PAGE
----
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Gardening

Discussion in 'off topic' started by AudioAl, Oct 8, 2021.

  1. Vinny

    Vinny pfm Member

    Landscaping plants really, I think, and they aren't user-friendly either.

    Probably the most impressive ones that I have ever seen were growing at the end of someone's drive, in Devon. The front of the garden ended in a lowish stone wall and the front garden sloped up to the house. The plants were just away from the wall and surrounded by large stones/gravel, and lawn. They sort of towered over the country lane. The leaves were nothing special but they did flower - maybe 8 foot spikes. Impressive specimen plants.
     
  2. gavreid

    gavreid pfm Member

    Perfect! You want to be able to just dunk the can in and fill it quickly not to stand there forever waiting while it dribbles out of a tap.
     
  3. AudioAl

    AudioAl pfm Member

    A wildlife sanctuarie
     
  4. hifilover1979

    hifilover1979 Bigger than you...

    Yup; seems to be we've got the warm, dry weather here... It tries to rain but that's about it

    And agree; all the veg & greenhouse reacts much better to the water butt water rather than out the tap; more so when you run it hard and you can smell the chlorine!
     
    Mike Reed likes this.
  5. Mike Reed

    Mike Reed pfm Member

    Chlorine? Didn't know; thought fluoride was the additive in many areas. If you keep chickens and give them chlorinated water you can beat the Americans at their own game !:)
     
    Last edited: Jun 26, 2022
    hifilover1979 likes this.
  6. hifilover1979

    hifilover1979 Bigger than you...

    Well that's what it smells like; like a faint bleach/swimming pool water. Bloody horrible!
     
  7. AudioAl

    AudioAl pfm Member

    I had a quick look at the end of the plot , I will inherit a fig tree , Apple tree , Pear tree , The plot also has a dilapidated shed , Some raised beds not made from railway sleepers , Looks more like 18mm timber and a galvanised gate , The plot is one that you can park a vehicle in , Not many of them have this and you then need to park in the car park and carry everything too your plot , One down side , The outgoing plot holders wanted £150 for the gate , shed and raised beds , Err no say I , I will offer £100 , They accepted .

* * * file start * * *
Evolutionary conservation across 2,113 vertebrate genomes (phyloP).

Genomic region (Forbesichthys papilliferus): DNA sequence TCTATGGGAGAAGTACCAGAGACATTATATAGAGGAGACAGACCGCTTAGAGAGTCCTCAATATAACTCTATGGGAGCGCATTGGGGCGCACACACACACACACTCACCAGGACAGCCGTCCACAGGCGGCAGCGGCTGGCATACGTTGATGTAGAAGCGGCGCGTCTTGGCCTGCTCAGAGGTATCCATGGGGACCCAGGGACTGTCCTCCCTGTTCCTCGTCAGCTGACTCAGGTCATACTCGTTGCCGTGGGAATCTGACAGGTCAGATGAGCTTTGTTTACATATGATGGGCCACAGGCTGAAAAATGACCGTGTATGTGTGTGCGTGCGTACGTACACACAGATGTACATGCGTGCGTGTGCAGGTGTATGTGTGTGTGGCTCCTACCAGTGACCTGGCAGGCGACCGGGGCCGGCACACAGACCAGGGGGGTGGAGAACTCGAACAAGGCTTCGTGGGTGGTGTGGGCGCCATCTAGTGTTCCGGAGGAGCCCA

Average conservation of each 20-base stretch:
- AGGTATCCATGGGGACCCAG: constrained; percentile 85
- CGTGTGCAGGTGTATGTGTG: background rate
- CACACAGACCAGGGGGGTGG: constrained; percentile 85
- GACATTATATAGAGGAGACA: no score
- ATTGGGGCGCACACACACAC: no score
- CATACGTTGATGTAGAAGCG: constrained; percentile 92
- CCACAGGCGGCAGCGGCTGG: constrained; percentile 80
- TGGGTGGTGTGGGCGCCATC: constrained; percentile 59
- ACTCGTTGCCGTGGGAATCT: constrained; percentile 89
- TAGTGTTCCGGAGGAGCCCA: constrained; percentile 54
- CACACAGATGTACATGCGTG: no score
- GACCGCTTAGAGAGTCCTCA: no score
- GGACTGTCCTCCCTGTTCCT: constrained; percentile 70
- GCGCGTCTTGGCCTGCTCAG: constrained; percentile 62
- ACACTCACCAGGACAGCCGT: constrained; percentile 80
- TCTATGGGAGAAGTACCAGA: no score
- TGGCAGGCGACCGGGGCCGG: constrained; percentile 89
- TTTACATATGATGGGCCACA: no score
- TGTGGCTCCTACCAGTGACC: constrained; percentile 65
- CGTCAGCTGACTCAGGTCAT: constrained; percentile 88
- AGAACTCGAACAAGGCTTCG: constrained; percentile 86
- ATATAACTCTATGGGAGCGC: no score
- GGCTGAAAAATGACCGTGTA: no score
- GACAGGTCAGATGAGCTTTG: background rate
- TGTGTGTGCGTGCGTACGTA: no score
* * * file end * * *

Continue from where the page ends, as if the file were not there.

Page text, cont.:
I can do some photos if anyone is intrested .
     
  8. AudioAl

    AudioAl pfm Member

    I also have the option of as many pallets as I want , and as much horse poo as I need , Both free
    The local stables are pleased to get rid of it and will deliver to site , Cheaper than a skip at £350 a time .
     
  9. gavreid

    gavreid pfm Member

    A bit of chlorine, enough to damage the soil bacteria I should think
     
  10. Mike Reed

    Mike Reed pfm Member

    Horse manure free (at point of collection?) but £350 to deliver? That's one heck of a difference. I used to fill the car with equestrian poo, bagged by me or 50p already bagged for pick-up. Come the autumn I need to investigate local sources again 'cos spreading it over the winter, along with other garden waste, really enriches the soil. Worms have continuous orgasmic parties and do their essential bit in the cycle of horticulture.
     
    Weecrackpot likes this.
  11. AudioAl

    AudioAl pfm Member

    My comment re the skip . Its what the stables would need to pay to get rid of the poo , so they deliver it to the allotment for free
     
    Last edited: Jun 27, 2022
  12. gavreid

    gavreid pfm Member